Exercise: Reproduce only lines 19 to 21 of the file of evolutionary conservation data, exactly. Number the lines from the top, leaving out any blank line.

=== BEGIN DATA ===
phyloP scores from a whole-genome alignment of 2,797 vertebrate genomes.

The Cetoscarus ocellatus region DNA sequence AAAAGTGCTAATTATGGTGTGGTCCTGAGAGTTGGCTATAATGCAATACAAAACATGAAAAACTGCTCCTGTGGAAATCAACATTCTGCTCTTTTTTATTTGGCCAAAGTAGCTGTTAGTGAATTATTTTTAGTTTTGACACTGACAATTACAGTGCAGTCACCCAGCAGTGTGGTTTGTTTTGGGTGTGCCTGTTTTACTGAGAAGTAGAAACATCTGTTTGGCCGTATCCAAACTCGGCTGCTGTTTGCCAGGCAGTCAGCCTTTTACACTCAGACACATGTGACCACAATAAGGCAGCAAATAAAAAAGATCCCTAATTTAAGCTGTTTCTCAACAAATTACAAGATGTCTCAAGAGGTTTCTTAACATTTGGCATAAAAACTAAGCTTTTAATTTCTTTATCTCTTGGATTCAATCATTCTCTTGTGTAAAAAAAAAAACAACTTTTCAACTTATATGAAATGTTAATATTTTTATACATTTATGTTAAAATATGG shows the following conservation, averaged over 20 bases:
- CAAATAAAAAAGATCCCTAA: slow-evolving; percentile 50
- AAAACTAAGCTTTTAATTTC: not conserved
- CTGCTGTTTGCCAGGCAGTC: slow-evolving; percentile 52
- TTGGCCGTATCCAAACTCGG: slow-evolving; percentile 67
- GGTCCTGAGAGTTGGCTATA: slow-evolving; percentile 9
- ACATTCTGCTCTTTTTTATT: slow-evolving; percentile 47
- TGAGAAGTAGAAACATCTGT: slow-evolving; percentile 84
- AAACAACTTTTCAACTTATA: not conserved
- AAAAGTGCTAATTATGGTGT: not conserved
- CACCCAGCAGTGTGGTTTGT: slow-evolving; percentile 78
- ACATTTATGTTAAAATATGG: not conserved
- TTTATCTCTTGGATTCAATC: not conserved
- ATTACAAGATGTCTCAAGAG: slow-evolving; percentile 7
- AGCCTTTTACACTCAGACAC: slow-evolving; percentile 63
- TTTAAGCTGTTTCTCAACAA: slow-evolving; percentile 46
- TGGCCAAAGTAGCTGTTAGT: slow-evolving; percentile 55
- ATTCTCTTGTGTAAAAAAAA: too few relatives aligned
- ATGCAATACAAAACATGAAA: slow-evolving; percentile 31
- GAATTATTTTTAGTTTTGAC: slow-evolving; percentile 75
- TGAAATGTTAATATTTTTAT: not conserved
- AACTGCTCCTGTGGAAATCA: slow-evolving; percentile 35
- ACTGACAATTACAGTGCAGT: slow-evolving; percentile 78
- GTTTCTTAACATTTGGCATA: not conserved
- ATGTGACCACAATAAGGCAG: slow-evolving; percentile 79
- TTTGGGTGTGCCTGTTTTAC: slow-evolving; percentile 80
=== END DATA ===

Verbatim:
- ATTCTCTTGTGTAAAAAAAA: too few relatives aligned
- ATGCAATACAAAACATGAAA: slow-evolving; percentile 31
- GAATTATTTTTAGTTTTGAC: slow-evolving; percentile 75